La nota de El Universal agrega que no sólo se respetan los derechos humanos por una razón ético-jurídica; “se respetan porque si no el Estado deja de existir, se fragmenta, y ocurren situaciones como los 35 cuerpos arrojados en la calle en Veracruz o la tragedia en el casino Royale de Monterrey.

Para Buscaglia, la debilidad del Estado es un factor causal del tipo de violencia en México.

El gobierno de Enrique Peña Nieto se ha dedicado a fortalecer el tema de prevención social y de aspectos ligados a la capacitación para jóvenes —positivo en el discurso—, pero no ha dicho cuáles son las acciones concretas para lograrlo, considera el experto en seguridad Edgardo Buscaglia, en entrevista con Carmen Aristegui, en CNN en Español.

Buscaglia considera importante tener acciones en cuatro áreas de políticas públicas como un sistema judicial efectivo, desmantelamiento patrimonial en materia no penal, ataque a la corrupción política —operativa administrativa— y prevención social del delito, “en donde estas acciones sean temporalmente definidas, así como sus objetivos”.

Sin embargo, dice el especialista, las acciones y propuestas en el tema de la corrupción no están definidas, “la concentración de poder está en dos secretarias: Hacienda y Gobernación, y que pueden imponer premios y castigos a los actores políticos que quiera seguir operando bajo la corrupción”, afirma el experto en seguridad.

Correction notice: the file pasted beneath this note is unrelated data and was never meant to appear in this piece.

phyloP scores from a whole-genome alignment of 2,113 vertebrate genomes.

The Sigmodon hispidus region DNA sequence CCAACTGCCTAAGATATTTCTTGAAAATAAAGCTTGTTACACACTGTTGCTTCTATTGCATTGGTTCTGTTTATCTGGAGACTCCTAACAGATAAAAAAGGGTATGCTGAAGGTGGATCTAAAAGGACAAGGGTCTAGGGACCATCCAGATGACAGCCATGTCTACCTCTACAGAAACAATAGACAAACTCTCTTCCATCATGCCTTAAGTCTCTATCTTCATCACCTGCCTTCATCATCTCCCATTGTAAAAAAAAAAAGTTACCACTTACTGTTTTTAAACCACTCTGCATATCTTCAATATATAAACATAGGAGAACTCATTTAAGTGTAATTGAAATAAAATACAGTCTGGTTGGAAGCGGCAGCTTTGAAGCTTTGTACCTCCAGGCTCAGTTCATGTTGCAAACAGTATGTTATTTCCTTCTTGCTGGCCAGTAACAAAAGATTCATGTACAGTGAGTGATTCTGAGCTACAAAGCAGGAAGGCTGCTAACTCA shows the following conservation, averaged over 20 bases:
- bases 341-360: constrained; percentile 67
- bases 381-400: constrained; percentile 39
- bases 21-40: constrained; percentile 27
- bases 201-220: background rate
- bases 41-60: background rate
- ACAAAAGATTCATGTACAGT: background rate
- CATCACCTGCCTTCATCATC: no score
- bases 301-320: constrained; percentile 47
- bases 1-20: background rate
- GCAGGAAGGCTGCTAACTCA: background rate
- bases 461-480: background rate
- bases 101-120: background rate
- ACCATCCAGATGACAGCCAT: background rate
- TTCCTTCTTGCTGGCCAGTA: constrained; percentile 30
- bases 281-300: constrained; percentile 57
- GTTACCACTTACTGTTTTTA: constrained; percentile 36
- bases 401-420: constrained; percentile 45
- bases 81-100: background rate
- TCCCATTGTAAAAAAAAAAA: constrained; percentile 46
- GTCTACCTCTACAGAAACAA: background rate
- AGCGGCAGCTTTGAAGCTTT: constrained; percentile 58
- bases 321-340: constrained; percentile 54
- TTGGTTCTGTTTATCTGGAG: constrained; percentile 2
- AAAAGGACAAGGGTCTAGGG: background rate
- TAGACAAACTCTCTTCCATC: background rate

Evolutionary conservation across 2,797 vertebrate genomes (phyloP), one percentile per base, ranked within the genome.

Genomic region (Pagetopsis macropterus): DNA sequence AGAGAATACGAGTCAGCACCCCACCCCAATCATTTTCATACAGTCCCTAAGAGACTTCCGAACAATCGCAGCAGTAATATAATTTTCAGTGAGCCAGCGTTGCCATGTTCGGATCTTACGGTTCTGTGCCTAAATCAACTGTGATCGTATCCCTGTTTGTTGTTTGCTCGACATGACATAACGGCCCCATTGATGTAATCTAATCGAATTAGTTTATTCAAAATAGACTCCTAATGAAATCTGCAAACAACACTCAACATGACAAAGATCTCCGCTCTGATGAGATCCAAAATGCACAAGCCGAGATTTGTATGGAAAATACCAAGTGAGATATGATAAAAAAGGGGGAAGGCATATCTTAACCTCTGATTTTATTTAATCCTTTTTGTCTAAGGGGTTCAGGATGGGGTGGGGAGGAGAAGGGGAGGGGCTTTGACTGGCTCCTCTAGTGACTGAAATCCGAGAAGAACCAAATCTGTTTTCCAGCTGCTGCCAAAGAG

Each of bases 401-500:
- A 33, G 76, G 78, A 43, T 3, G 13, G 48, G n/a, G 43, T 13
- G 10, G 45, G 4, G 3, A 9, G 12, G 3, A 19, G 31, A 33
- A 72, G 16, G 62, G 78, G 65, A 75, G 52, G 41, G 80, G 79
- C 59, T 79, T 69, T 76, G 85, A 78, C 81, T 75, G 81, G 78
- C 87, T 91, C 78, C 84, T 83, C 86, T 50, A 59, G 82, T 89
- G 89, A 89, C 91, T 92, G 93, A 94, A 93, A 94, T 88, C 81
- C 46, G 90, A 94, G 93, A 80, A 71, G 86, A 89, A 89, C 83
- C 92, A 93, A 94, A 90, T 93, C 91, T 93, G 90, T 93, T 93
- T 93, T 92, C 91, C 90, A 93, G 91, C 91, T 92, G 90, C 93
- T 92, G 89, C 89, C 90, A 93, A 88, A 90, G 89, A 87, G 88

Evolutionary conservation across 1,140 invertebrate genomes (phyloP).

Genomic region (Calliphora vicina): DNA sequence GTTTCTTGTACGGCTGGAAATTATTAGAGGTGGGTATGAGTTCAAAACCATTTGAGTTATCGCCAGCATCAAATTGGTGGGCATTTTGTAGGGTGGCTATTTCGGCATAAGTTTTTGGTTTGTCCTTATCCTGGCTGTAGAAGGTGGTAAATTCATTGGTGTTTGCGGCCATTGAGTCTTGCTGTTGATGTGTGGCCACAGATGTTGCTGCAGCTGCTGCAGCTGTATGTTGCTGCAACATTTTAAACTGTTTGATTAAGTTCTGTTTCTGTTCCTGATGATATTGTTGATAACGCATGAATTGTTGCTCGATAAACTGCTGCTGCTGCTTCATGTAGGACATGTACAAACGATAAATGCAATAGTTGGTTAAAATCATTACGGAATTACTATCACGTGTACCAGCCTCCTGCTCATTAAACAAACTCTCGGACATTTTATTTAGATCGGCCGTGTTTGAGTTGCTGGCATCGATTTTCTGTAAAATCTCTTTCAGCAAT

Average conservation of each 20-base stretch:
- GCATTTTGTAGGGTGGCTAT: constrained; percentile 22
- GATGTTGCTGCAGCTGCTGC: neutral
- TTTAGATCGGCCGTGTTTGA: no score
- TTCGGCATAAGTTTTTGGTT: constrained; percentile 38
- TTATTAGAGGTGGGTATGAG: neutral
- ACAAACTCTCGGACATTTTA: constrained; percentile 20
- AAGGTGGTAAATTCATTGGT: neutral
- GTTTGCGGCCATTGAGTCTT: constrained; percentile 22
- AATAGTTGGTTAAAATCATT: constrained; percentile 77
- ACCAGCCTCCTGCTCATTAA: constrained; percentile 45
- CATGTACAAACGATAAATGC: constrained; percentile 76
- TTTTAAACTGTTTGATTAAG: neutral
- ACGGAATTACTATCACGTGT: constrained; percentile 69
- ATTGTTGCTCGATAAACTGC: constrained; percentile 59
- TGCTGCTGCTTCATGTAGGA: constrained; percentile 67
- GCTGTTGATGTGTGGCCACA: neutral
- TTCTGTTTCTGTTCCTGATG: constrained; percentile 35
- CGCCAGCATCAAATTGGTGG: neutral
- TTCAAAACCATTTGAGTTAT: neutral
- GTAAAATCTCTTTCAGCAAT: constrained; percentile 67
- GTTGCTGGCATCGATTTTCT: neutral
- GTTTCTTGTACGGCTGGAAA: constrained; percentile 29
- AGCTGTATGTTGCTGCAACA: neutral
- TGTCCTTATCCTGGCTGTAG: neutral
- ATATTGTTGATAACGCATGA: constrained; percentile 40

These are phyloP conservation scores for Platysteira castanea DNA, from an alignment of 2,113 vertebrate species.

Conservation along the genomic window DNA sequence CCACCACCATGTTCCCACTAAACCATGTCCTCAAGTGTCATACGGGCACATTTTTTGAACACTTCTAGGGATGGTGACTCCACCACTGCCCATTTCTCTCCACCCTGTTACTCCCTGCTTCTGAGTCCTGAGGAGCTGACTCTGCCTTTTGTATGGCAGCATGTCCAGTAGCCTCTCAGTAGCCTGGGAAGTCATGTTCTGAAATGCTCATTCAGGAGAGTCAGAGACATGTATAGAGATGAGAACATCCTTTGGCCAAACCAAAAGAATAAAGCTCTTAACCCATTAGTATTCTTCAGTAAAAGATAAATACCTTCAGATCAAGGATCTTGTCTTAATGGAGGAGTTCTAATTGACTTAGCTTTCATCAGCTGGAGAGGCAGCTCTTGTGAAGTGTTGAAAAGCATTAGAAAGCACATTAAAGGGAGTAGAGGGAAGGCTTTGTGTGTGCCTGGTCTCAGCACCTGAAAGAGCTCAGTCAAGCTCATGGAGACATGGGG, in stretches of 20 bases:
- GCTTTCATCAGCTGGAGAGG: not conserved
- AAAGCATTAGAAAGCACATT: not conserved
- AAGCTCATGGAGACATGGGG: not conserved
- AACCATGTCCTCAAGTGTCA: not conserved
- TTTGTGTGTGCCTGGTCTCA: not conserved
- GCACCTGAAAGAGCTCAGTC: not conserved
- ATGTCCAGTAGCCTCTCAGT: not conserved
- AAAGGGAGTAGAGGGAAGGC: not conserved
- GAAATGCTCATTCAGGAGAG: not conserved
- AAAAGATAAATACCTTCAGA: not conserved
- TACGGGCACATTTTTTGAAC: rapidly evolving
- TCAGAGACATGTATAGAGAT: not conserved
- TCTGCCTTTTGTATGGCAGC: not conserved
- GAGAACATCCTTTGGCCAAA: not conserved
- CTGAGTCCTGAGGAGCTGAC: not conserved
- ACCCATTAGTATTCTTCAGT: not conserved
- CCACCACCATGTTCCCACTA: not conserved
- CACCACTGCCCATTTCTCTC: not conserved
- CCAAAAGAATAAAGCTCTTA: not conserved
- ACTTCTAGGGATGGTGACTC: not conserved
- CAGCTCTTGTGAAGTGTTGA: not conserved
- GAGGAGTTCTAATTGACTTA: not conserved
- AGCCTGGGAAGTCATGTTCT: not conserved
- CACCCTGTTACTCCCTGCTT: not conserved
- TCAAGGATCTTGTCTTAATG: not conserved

La clase política mexicana es una “clase política fallida” que no ha logrado llegar a acuerdos fundamentales de gran envergadura que introduzcan los cuatro controles básicos para contener a los grupos criminales y que ya se aplican en todos los países, opinó el presidente del Instituto de Acción Ciudadana, Edgardo Buscaglia.

En entrevista con Noticias MVS primera emisión, el experto en asuntos de seguridad, destacó que por la falta de estos controles, la deuda pública del Estado mexicano puede “estarse usando como un mecanismo de lavado de dinero”, a pesar de ello, el país aún está lejos de castigar delitos patrimoniales como la penetración de recursos ilícitos en las campañas políticas, lo que quedó demostrado con la resolución del Tribunal Electoral al declarar infundadas acusaciones de este tipo en contra de la campaña presidencial del PRI.

“Mientras la clase política no defienda este tipo de acuerdos (para evitar la penetración del crimen organizado en el Estado), el modelo de control de la prevención social, y mientras no genere un acuerdo histórico de quiénes van a estar sujetos a estos controles, no habrá resultados. Los 22 tipos de delitos patrimoniales siguen aumentando en México, las políticas han sido fallidas; se necesita cooperación internacional más elevada”, dijo Buscaglia.